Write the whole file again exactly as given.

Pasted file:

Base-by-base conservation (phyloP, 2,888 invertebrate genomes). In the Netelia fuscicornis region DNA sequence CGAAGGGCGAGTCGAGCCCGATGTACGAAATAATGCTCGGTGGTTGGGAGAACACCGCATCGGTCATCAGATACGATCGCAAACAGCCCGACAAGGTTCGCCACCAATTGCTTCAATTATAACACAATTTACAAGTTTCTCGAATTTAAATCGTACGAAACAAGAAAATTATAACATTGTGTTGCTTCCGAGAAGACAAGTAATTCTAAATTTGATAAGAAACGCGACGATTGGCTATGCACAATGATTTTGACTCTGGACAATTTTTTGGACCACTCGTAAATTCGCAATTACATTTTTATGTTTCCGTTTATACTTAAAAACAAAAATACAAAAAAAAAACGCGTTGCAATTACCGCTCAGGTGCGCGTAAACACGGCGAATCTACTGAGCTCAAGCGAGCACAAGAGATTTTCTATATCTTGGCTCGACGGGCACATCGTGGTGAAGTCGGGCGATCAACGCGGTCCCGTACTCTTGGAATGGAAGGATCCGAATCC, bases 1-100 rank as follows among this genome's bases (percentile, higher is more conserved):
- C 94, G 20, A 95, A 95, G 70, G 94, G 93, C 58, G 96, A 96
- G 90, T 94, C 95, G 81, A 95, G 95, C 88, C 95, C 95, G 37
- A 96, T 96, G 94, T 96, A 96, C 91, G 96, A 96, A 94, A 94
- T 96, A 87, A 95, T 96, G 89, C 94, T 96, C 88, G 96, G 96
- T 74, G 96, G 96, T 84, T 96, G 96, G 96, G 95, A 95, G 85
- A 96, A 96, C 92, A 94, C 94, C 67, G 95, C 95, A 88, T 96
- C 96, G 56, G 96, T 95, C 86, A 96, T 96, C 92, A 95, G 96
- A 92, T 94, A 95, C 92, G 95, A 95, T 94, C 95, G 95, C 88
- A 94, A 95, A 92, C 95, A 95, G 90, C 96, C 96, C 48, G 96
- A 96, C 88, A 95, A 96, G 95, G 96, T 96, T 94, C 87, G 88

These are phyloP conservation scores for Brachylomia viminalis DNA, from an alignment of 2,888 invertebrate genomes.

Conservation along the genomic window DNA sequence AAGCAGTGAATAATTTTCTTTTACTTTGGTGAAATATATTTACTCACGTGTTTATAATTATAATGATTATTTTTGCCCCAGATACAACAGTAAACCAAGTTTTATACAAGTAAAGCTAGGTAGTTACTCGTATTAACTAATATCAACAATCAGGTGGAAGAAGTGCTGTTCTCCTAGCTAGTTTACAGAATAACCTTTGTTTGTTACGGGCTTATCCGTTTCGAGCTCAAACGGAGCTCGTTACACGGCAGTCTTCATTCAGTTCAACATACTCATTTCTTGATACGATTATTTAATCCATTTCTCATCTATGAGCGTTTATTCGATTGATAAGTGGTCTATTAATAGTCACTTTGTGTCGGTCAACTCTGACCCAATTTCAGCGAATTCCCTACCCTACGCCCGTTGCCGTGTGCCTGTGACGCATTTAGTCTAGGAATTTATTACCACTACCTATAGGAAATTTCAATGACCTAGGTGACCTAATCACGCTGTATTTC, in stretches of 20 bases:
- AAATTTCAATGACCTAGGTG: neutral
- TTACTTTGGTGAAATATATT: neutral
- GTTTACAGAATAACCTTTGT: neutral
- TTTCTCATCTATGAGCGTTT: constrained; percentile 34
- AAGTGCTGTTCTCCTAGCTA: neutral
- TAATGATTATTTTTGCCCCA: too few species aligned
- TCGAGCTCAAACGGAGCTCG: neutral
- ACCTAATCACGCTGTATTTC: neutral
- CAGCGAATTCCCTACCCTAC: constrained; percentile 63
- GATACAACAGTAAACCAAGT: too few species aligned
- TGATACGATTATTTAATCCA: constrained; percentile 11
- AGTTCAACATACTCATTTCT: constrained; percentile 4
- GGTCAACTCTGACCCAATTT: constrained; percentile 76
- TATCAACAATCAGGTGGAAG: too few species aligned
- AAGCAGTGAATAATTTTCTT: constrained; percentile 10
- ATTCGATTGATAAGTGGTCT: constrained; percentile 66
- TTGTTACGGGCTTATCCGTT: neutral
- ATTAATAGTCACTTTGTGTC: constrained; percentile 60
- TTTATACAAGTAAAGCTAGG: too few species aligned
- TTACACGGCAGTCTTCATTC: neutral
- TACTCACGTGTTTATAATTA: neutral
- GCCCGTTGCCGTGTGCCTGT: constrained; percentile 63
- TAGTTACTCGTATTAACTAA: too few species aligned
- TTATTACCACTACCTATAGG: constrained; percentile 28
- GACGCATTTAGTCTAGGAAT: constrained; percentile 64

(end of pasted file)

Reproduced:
Base-by-base conservation (phyloP, 2,888 invertebrate genomes). In the Netelia fuscicornis region DNA sequence CGAAGGGCGAGTCGAGCCCGATGTACGAAATAATGCTCGGTGGTTGGGAGAACACCGCATCGGTCATCAGATACGATCGCAAACAGCCCGACAAGGTTCGCCACCAATTGCTTCAATTATAACACAATTTACAAGTTTCTCGAATTTAAATCGTACGAAACAAGAAAATTATAACATTGTGTTGCTTCCGAGAAGACAAGTAATTCTAAATTTGATAAGAAACGCGACGATTGGCTATGCACAATGATTTTGACTCTGGACAATTTTTTGGACCACTCGTAAATTCGCAATTACATTTTTATGTTTCCGTTTATACTTAAAAACAAAAATACAAAAAAAAAACGCGTTGCAATTACCGCTCAGGTGCGCGTAAACACGGCGAATCTACTGAGCTCAAGCGAGCACAAGAGATTTTCTATATCTTGGCTCGACGGGCACATCGTGGTGAAGTCGGGCGATCAACGCGGTCCCGTACTCTTGGAATGGAAGGATCCGAATCC, bases 1-100 rank as follows among this genome's bases (percentile, higher is more conserved):
- C 94, G 20, A 95, A 95, G 70, G 94, G 93, C 58, G 96, A 96
- G 90, T 94, C 95, G 81, A 95, G 95, C 88, C 95, C 95, G 37
- A 96, T 96, G 94, T 96, A 96, C 91, G 96, A 96, A 94, A 94
- T 96, A 87, A 95, T 96, G 89, C 94, T 96, C 88, G 96, G 96
- T 74, G 96, G 96, T 84, T 96, G 96, G 96, G 95, A 95, G 85
- A 96, A 96, C 92, A 94, C 94, C 67, G 95, C 95, A 88, T 96
- C 96, G 56, G 96, T 95, C 86, A 96, T 96, C 92, A 95, G 96
- A 92, T 94, A 95, C 92, G 95, A 95, T 94, C 95, G 95, C 88
- A 94, A 95, A 92, C 95, A 95, G 90, C 96, C 96, C 48, G 96
- A 96, C 88, A 95, A 96, G 95, G 96, T 96, T 94, C 87, G 88

These are phyloP conservation scores for Brachylomia viminalis DNA, from an alignment of 2,888 invertebrate genomes.

Conservation along the genomic window DNA sequence AAGCAGTGAATAATTTTCTTTTACTTTGGTGAAATATATTTACTCACGTGTTTATAATTATAATGATTATTTTTGCCCCAGATACAACAGTAAACCAAGTTTTATACAAGTAAAGCTAGGTAGTTACTCGTATTAACTAATATCAACAATCAGGTGGAAGAAGTGCTGTTCTCCTAGCTAGTTTACAGAATAACCTTTGTTTGTTACGGGCTTATCCGTTTCGAGCTCAAACGGAGCTCGTTACACGGCAGTCTTCATTCAGTTCAACATACTCATTTCTTGATACGATTATTTAATCCATTTCTCATCTATGAGCGTTTATTCGATTGATAAGTGGTCTATTAATAGTCACTTTGTGTCGGTCAACTCTGACCCAATTTCAGCGAATTCCCTACCCTACGCCCGTTGCCGTGTGCCTGTGACGCATTTAGTCTAGGAATTTATTACCACTACCTATAGGAAATTTCAATGACCTAGGTGACCTAATCACGCTGTATTTC, in stretches of 20 bases:
- AAATTTCAATGACCTAGGTG: neutral
- TTACTTTGGTGAAATATATT: neutral
- GTTTACAGAATAACCTTTGT: neutral
- TTTCTCATCTATGAGCGTTT: constrained; percentile 34
- AAGTGCTGTTCTCCTAGCTA: neutral
- TAATGATTATTTTTGCCCCA: too few species aligned
- TCGAGCTCAAACGGAGCTCG: neutral
- ACCTAATCACGCTGTATTTC: neutral
- CAGCGAATTCCCTACCCTAC: constrained; percentile 63
- GATACAACAGTAAACCAAGT: too few species aligned
- TGATACGATTATTTAATCCA: constrained; percentile 11
- AGTTCAACATACTCATTTCT: constrained; percentile 4
- GGTCAACTCTGACCCAATTT: constrained; percentile 76
- TATCAACAATCAGGTGGAAG: too few species aligned
- AAGCAGTGAATAATTTTCTT: constrained; percentile 10
- ATTCGATTGATAAGTGGTCT: constrained; percentile 66
- TTGTTACGGGCTTATCCGTT: neutral
- ATTAATAGTCACTTTGTGTC: constrained; percentile 60
- TTTATACAAGTAAAGCTAGG: too few species aligned
- TTACACGGCAGTCTTCATTC: neutral
- TACTCACGTGTTTATAATTA: neutral
- GCCCGTTGCCGTGTGCCTGT: constrained; percentile 63
- TAGTTACTCGTATTAACTAA: too few species aligned
- TTATTACCACTACCTATAGG: constrained; percentile 28
- GACGCATTTAGTCTAGGAAT: constrained; percentile 64